How to protect all your iPod tunes
iTunes: Adding song lyrics to iPod If you like to sing along with your tunes, you can display song lyrics right on the screen of a supported iPod. This includes: iPod nano Fifth Generation iPod...
iTunes: Adding song lyrics to iPod
If you like to sing along with your tunes, you can display song lyrics right on the screen of a supported iPod. This includes:
If you've entered song lyrics, you can view them at any time in iTunes 5 or later. Just select the song, Get Info for the song, and then click Lyrics. If you want to view them on iPod, do this:
Play status > Scrubber > Album Art > Lyrics/Description > Rating
If you don't have Album Art or Lyrics, then you'll just see the Rating
Play status > Scrubber > Rating
Lyrics should display correctly in most languages. If they do not, try removing any special characters in the Lyrics pane in iTunes, copy the song back to iPod, and try again.
Note: Some types of files such as WAV and QuickTime files don't support lyrics, though you can convert WAV and QuickTime files into a format that would allow you to add lyrics such as AAC or MP3.
Here's a cautionary tale, plus some tips on how to preserve your tunes if this nightmare scenario happens to you.
Most of us essentially do just that every time we sync our iPod using iTunes, but if you're a power user like Weaser and you have untold thousands of songs on your iPod from multiple sources, the standard iTunes sync won't cut it. Luckily, The Gadgets Page has compiled a thorough list of iPod backup utilities that promise to keep your music safe and sound. Even better, these apps can transfer songs from your iPod back to your PC if, say, the hard drive on your system suffers a meltdown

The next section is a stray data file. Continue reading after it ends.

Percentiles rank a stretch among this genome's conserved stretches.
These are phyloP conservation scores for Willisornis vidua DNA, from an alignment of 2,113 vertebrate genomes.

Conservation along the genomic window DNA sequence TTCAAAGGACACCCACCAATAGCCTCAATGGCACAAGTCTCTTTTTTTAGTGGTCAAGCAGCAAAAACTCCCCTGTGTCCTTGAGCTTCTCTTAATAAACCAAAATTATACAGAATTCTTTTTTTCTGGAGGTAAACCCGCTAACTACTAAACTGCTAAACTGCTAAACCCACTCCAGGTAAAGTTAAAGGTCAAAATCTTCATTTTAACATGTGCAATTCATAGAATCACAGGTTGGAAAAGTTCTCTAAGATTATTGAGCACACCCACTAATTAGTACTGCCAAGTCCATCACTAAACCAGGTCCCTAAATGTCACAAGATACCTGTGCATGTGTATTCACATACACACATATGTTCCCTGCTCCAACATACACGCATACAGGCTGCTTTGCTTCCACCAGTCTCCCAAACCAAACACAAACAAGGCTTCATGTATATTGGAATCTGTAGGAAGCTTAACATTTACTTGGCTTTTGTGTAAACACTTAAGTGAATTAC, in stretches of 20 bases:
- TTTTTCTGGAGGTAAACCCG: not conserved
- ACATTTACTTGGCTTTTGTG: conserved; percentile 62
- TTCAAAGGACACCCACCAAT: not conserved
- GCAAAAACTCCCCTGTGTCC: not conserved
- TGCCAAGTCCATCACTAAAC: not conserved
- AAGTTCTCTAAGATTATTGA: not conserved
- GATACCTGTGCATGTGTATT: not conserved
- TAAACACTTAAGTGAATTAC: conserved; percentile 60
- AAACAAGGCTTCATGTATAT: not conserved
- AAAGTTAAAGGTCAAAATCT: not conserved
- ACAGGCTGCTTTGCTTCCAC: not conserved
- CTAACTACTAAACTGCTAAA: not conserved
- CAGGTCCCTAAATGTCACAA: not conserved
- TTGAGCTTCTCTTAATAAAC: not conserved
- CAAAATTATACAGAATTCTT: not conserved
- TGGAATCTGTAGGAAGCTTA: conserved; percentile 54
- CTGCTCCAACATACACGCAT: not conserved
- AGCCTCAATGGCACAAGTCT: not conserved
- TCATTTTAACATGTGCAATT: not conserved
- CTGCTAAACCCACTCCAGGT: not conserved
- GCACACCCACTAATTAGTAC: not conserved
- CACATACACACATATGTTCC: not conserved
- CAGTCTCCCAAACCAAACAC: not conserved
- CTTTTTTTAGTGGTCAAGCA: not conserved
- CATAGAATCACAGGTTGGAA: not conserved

Just remember that these backup programs aren't sanctioned by Apple, and that using them to rip songs from your buddy's iPod to your PC or Mac is, of course, a no-no.
why can't we put songs from someone else's iPOD on our PC? its pretty much the same as borrowing a CD from them except its on a hard drive not a standard disk. I keep my iTUNES library backed up to DVD, so if I have a crash I don't have to recompile my whole music collection. and yes, I have let friends borrow the discs to put some songs on their computers, is that a crime?
As my friend has found out, it is easy enough to defeat any of the rights management software codes by just burning a CD with the protected tunes, and then ripping them back into your music library . He wasn't trying to become a digital pirate, just get his tunes from one place to another, tunes that he had legitimately bought and paid for. I told him, operators at the Recording Industry of America are standing by to call his lawyer. But I don't want to get off track here and turn this into a rant against copy protection
Source: Free Articles from ArticlesFactory.com
ABOUT THE AUTHOR